Workbased Learning Through a Trellis of Practices that Support Learning

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Work-based learning is increasingly being recognised as crucial for the 21st Century workforce. It is in the workplace that novices learn the practices that they undertake to do their job. This paper reports on a two-year longitudinal PhD study of the learning of nine novice vocational education and training teachers. These teachers had not had prior experience of teaching, and had no educational qualifications related to teaching. Their experience was that of ‘yesterday a (for instance) hairdresser, today a hairdressing teacher’. The research explored how these teachers learnt to become teachers. Much of their learning took place as a result of undertaking the practices required to fulfill their role as a teacher.The practice turn in contemporary theory has been identified by Shatzki (2001) in a book of the same name. Other theorists have also identified this increased focus on practice as the basis for investigating social life, including Kemmis (2009), Gherardi (2009), and Nicolini (2012). In this paper, the theory of practice architectures (Kemmis, Wilkinson, et al. 2014) is used to explore the arrangements that enabled and constrained teacher learning. The theory of practice architectures posits that cultural-discursive, material-economic and social-political arrangements form the practice architectures that prefigure the practices that are undertaken at a site. Cultural-discursive arrangements enable and constrain what is said and thought about in and in relation to a site. These arrangements prefigure the sayings. The material-economic arrangements include physical arrangements as well as a broad understanding of the economic arrangements in, or brought into, a site. Material-economic arrangements prefigure (together with cultural-discursive and social-political arrangements) what is done in a site; the doings. Social-political arrangements are arrangements of solidarity and power that prefigure the relationships that take place in a site; the relatings (Kemmis, Wilkinson et al. 2014). While each of these arrangements can be considered individually for the purpose of analysis, in each site the cultural-discursive, material-economic and social-political arrangements are enmeshed and create the practice architectures that prefigure the practices that are undertaken in that site.The research found that when practices that support learning (PSLs) were interconnected to form a trellis of PSLs, worker learning was better supported than when PSLs were isolated and did not interconnect with each other. Using brief case studies, this paper illustrates the PSLs that made up the trellis’ that supported the learning of some of these teachers.ReferencesGherardi, S. (2009). Introduction: The critical power of the practice lens. Management Learning, 40(2), 115-118. Kemmis, S. (2009). Understanding professional practice: A synoptic framework. In B. Green (Ed.), Understanding and Researching Professional Practice. Rotterdam: Sense.Kemmis, S., Wilkinson, J., Edwards-Groves, C., Grootenboer, P., Hardy, I., & Bristol, L. (2014). Changing practices, changing education. New York: Springer.Nicolini, D. (2012). Practice theory, work, and organisation: An introduction. Oxford: Oxford University Press.Schatzki, T. (2001). Introduction. In T. Schatzki, K. Knorr-Cetina, & E. Savigny (Eds.),The practice turn in contemporary theory. Florence, USA: Routledge.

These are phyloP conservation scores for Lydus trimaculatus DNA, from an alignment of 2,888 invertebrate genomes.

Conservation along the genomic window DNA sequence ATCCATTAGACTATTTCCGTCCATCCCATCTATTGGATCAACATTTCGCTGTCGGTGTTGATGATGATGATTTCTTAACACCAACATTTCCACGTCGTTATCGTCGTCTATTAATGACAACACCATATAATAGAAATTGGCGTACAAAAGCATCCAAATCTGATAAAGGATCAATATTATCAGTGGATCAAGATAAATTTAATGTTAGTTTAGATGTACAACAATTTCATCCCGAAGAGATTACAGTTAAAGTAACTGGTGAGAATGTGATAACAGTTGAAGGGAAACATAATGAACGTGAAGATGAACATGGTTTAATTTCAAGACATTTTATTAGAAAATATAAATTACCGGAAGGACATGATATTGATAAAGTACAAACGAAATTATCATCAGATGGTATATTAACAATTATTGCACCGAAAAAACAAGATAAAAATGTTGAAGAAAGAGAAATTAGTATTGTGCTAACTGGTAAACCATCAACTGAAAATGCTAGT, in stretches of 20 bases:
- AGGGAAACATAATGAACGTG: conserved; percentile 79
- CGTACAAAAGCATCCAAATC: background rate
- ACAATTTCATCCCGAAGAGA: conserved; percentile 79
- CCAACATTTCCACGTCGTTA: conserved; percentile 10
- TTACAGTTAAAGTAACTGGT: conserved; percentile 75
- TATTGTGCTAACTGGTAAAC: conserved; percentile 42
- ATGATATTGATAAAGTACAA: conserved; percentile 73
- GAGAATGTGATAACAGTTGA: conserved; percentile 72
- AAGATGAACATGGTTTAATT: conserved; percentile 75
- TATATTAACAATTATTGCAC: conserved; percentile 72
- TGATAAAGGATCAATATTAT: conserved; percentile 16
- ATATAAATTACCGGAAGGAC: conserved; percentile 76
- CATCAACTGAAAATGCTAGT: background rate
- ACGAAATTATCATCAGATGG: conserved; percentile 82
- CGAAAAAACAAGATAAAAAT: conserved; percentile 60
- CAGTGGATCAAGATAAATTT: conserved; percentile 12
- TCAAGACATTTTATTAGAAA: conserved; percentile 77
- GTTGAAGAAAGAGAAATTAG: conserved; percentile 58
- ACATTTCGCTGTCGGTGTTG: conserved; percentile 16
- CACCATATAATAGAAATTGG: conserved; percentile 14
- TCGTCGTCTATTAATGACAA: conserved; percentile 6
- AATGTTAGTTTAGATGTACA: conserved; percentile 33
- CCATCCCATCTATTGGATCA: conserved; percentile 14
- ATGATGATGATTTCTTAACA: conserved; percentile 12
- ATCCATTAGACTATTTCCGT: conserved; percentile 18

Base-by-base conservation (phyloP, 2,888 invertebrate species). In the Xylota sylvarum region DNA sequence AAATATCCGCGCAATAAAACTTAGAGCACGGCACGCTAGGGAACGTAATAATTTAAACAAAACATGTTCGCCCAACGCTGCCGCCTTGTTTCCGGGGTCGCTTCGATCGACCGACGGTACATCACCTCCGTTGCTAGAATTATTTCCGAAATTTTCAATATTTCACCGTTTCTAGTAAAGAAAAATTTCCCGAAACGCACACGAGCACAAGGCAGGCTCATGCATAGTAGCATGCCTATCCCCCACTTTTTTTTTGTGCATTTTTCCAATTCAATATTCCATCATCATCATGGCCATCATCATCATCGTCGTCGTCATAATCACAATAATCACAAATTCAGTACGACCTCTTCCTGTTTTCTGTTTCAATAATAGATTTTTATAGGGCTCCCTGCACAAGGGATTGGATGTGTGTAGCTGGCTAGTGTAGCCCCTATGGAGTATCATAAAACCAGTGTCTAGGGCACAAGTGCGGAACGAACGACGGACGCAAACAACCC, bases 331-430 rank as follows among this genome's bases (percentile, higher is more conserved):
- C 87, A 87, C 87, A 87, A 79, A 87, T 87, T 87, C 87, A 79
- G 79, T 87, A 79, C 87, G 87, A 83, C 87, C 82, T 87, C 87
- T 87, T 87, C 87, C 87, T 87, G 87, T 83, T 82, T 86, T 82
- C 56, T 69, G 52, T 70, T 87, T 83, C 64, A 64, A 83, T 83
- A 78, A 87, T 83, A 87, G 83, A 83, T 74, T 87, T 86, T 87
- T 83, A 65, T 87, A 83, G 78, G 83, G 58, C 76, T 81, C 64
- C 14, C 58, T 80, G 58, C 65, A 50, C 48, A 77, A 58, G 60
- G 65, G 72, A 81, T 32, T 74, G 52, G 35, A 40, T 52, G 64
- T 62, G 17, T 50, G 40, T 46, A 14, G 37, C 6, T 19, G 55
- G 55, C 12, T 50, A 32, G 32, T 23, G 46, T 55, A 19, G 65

Original languageEnglish
Number of pages1
Publication statusPublished - 2017
Event3rd International ProPEL Conference - Linköping University, Linköping, Sweden
Duration: 14 Jun 201716 Jun 2017 (Call for abstracts) (Conference abstracts)


Conference3rd International ProPEL Conference
Abbreviated titleProfessional practice, learning and education: social and material entanglements
OtherThe 3rd ProPEL International Conference will be held June 14-16, 2017. The conference will be hosted by Linköping University, Sweden, and organised in collaboration with the University of Technology Sydney, Australia. Both institutions are members of the ProPEL International Research Network, based at the School of Education, University of Stirling. The ProPEL Network promotes leading edge research and knowledge exchange in issues of professional and vocational learning, practice and education.

The conference welcomes research that applies contemporary practice oriented, sociomaterial theories and innovative research methodologies. The aim is to critically explore the emergent nature of professions, professional practice and knowing, and systems of professional education. For 2017 we particularly encourage papers that explore the role of and relations between professional education and work in meeting contemporary challenges in professional practice.
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